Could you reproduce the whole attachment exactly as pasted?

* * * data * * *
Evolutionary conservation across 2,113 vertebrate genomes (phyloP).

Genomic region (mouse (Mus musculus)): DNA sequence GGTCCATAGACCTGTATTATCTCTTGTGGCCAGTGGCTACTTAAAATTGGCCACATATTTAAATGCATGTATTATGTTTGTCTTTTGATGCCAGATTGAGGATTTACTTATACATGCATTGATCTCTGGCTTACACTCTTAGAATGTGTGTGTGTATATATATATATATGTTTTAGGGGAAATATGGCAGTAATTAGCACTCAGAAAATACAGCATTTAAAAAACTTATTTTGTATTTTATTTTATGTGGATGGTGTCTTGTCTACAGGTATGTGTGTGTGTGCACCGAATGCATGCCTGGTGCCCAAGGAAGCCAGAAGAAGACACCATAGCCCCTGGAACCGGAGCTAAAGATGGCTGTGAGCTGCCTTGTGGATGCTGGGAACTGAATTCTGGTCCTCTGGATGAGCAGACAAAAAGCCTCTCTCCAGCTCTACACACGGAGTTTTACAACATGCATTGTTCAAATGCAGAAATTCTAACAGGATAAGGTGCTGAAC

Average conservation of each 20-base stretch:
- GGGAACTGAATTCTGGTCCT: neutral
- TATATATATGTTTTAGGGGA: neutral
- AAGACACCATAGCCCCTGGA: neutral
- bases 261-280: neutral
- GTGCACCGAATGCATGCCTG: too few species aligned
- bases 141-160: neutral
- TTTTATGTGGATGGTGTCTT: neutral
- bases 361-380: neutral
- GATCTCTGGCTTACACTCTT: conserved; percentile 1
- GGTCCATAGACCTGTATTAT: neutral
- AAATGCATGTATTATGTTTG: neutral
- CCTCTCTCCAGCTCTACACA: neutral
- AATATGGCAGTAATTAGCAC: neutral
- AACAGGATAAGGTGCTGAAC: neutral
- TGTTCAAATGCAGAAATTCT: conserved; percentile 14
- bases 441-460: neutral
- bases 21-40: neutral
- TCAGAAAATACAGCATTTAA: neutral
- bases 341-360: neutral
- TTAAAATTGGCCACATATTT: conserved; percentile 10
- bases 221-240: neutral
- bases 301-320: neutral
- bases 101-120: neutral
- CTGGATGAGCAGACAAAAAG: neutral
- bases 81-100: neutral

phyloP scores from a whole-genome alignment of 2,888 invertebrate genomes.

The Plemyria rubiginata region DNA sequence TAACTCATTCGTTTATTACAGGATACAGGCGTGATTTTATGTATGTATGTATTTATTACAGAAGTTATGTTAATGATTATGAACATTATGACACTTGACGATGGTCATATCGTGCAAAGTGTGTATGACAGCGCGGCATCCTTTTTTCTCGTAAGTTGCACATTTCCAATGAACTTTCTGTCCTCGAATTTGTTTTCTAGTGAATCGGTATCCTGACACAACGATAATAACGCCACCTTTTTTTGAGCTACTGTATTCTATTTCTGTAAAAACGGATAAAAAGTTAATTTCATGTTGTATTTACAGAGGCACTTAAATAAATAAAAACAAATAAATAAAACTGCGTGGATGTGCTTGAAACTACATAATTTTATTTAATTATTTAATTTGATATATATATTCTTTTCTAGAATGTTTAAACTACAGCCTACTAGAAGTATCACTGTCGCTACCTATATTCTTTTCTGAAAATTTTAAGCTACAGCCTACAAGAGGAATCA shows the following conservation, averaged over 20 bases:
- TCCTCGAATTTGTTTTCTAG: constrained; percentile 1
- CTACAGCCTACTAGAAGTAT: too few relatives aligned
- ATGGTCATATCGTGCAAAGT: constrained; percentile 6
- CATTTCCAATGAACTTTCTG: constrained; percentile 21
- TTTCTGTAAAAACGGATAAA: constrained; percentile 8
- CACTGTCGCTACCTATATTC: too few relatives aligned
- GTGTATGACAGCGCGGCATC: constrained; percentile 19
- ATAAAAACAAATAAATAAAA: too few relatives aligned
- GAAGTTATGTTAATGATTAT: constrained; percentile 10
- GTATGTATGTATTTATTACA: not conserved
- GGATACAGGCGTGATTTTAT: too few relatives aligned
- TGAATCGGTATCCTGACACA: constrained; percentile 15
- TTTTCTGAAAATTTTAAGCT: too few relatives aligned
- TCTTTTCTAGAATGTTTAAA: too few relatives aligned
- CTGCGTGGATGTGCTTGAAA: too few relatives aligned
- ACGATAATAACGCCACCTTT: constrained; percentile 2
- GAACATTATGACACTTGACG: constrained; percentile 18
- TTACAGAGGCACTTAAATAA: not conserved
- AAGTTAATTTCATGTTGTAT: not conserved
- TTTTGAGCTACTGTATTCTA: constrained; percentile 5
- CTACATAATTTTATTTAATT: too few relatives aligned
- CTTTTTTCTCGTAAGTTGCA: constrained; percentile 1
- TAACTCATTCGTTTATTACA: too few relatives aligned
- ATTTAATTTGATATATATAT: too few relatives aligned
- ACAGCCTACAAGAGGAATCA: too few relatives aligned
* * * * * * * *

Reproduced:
Evolutionary conservation across 2,113 vertebrate genomes (phyloP).

Genomic region (mouse (Mus musculus)): DNA sequence GGTCCATAGACCTGTATTATCTCTTGTGGCCAGTGGCTACTTAAAATTGGCCACATATTTAAATGCATGTATTATGTTTGTCTTTTGATGCCAGATTGAGGATTTACTTATACATGCATTGATCTCTGGCTTACACTCTTAGAATGTGTGTGTGTATATATATATATATGTTTTAGGGGAAATATGGCAGTAATTAGCACTCAGAAAATACAGCATTTAAAAAACTTATTTTGTATTTTATTTTATGTGGATGGTGTCTTGTCTACAGGTATGTGTGTGTGTGCACCGAATGCATGCCTGGTGCCCAAGGAAGCCAGAAGAAGACACCATAGCCCCTGGAACCGGAGCTAAAGATGGCTGTGAGCTGCCTTGTGGATGCTGGGAACTGAATTCTGGTCCTCTGGATGAGCAGACAAAAAGCCTCTCTCCAGCTCTACACACGGAGTTTTACAACATGCATTGTTCAAATGCAGAAATTCTAACAGGATAAGGTGCTGAAC

Average conservation of each 20-base stretch:
- GGGAACTGAATTCTGGTCCT: neutral
- TATATATATGTTTTAGGGGA: neutral
- AAGACACCATAGCCCCTGGA: neutral
- bases 261-280: neutral
- GTGCACCGAATGCATGCCTG: too few species aligned
- bases 141-160: neutral
- TTTTATGTGGATGGTGTCTT: neutral
- bases 361-380: neutral
- GATCTCTGGCTTACACTCTT: conserved; percentile 1
- GGTCCATAGACCTGTATTAT: neutral
- AAATGCATGTATTATGTTTG: neutral
- CCTCTCTCCAGCTCTACACA: neutral
- AATATGGCAGTAATTAGCAC: neutral
- AACAGGATAAGGTGCTGAAC: neutral
- TGTTCAAATGCAGAAATTCT: conserved; percentile 14
- bases 441-460: neutral
- bases 21-40: neutral
- TCAGAAAATACAGCATTTAA: neutral
- bases 341-360: neutral
- TTAAAATTGGCCACATATTT: conserved; percentile 10
- bases 221-240: neutral
- bases 301-320: neutral
- bases 101-120: neutral
- CTGGATGAGCAGACAAAAAG: neutral
- bases 81-100: neutral

phyloP scores from a whole-genome alignment of 2,888 invertebrate genomes.

The Plemyria rubiginata region DNA sequence TAACTCATTCGTTTATTACAGGATACAGGCGTGATTTTATGTATGTATGTATTTATTACAGAAGTTATGTTAATGATTATGAACATTATGACACTTGACGATGGTCATATCGTGCAAAGTGTGTATGACAGCGCGGCATCCTTTTTTCTCGTAAGTTGCACATTTCCAATGAACTTTCTGTCCTCGAATTTGTTTTCTAGTGAATCGGTATCCTGACACAACGATAATAACGCCACCTTTTTTTGAGCTACTGTATTCTATTTCTGTAAAAACGGATAAAAAGTTAATTTCATGTTGTATTTACAGAGGCACTTAAATAAATAAAAACAAATAAATAAAACTGCGTGGATGTGCTTGAAACTACATAATTTTATTTAATTATTTAATTTGATATATATATTCTTTTCTAGAATGTTTAAACTACAGCCTACTAGAAGTATCACTGTCGCTACCTATATTCTTTTCTGAAAATTTTAAGCTACAGCCTACAAGAGGAATCA shows the following conservation, averaged over 20 bases:
- TCCTCGAATTTGTTTTCTAG: constrained; percentile 1
- CTACAGCCTACTAGAAGTAT: too few relatives aligned
- ATGGTCATATCGTGCAAAGT: constrained; percentile 6
- CATTTCCAATGAACTTTCTG: constrained; percentile 21
- TTTCTGTAAAAACGGATAAA: constrained; percentile 8
- CACTGTCGCTACCTATATTC: too few relatives aligned
- GTGTATGACAGCGCGGCATC: constrained; percentile 19
- ATAAAAACAAATAAATAAAA: too few relatives aligned
- GAAGTTATGTTAATGATTAT: constrained; percentile 10
- GTATGTATGTATTTATTACA: not conserved
- GGATACAGGCGTGATTTTAT: too few relatives aligned
- TGAATCGGTATCCTGACACA: constrained; percentile 15
- TTTTCTGAAAATTTTAAGCT: too few relatives aligned
- TCTTTTCTAGAATGTTTAAA: too few relatives aligned
- CTGCGTGGATGTGCTTGAAA: too few relatives aligned
- ACGATAATAACGCCACCTTT: constrained; percentile 2
- GAACATTATGACACTTGACG: constrained; percentile 18
- TTACAGAGGCACTTAAATAA: not conserved
- AAGTTAATTTCATGTTGTAT: not conserved
- TTTTGAGCTACTGTATTCTA: constrained; percentile 5
- CTACATAATTTTATTTAATT: too few relatives aligned
- CTTTTTTCTCGTAAGTTGCA: constrained; percentile 1
- TAACTCATTCGTTTATTACA: too few relatives aligned
- ATTTAATTTGATATATATAT: too few relatives aligned
- ACAGCCTACAAGAGGAATCA: too few relatives aligned